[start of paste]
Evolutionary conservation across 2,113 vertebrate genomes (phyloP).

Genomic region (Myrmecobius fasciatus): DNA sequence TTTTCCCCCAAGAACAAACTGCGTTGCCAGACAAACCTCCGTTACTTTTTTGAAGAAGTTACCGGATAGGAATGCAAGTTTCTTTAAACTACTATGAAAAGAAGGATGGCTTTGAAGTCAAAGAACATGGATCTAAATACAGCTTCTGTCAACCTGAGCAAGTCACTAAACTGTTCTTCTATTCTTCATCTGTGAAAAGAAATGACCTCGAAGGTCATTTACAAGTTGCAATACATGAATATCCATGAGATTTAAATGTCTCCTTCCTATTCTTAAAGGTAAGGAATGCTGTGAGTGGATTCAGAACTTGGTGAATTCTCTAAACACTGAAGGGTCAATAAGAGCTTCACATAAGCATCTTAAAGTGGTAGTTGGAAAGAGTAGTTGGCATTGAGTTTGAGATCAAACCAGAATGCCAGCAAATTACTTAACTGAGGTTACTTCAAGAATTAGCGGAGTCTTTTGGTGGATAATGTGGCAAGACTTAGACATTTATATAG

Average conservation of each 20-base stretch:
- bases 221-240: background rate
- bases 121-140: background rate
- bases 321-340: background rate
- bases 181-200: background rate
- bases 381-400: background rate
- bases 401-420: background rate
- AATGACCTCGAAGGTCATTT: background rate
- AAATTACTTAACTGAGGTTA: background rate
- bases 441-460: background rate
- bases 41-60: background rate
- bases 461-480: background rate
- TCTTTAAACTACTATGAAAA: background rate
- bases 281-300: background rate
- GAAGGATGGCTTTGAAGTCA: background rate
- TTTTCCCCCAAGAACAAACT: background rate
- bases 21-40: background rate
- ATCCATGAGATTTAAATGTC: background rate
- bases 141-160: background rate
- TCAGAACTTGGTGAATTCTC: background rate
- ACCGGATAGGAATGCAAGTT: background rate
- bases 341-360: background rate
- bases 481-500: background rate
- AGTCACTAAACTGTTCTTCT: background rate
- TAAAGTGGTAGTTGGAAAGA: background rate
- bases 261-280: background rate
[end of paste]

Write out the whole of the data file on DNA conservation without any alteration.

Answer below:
Evolutionary conservation across 2,113 vertebrate genomes (phyloP).

Genomic region (Myrmecobius fasciatus): DNA sequence TTTTCCCCCAAGAACAAACTGCGTTGCCAGACAAACCTCCGTTACTTTTTTGAAGAAGTTACCGGATAGGAATGCAAGTTTCTTTAAACTACTATGAAAAGAAGGATGGCTTTGAAGTCAAAGAACATGGATCTAAATACAGCTTCTGTCAACCTGAGCAAGTCACTAAACTGTTCTTCTATTCTTCATCTGTGAAAAGAAATGACCTCGAAGGTCATTTACAAGTTGCAATACATGAATATCCATGAGATTTAAATGTCTCCTTCCTATTCTTAAAGGTAAGGAATGCTGTGAGTGGATTCAGAACTTGGTGAATTCTCTAAACACTGAAGGGTCAATAAGAGCTTCACATAAGCATCTTAAAGTGGTAGTTGGAAAGAGTAGTTGGCATTGAGTTTGAGATCAAACCAGAATGCCAGCAAATTACTTAACTGAGGTTACTTCAAGAATTAGCGGAGTCTTTTGGTGGATAATGTGGCAAGACTTAGACATTTATATAG

Average conservation of each 20-base stretch:
- bases 221-240: background rate
- bases 121-140: background rate
- bases 321-340: background rate
- bases 181-200: background rate
- bases 381-400: background rate
- bases 401-420: background rate
- AATGACCTCGAAGGTCATTT: background rate
- AAATTACTTAACTGAGGTTA: background rate
- bases 441-460: background rate
- bases 41-60: background rate
- bases 461-480: background rate
- TCTTTAAACTACTATGAAAA: background rate
- bases 281-300: background rate
- GAAGGATGGCTTTGAAGTCA: background rate
- TTTTCCCCCAAGAACAAACT: background rate
- bases 21-40: background rate
- ATCCATGAGATTTAAATGTC: background rate
- bases 141-160: background rate
- TCAGAACTTGGTGAATTCTC: background rate
- ACCGGATAGGAATGCAAGTT: background rate
- bases 341-360: background rate
- bases 481-500: background rate
- AGTCACTAAACTGTTCTTCT: background rate
- TAAAGTGGTAGTTGGAAAGA: background rate
- bases 261-280: background rate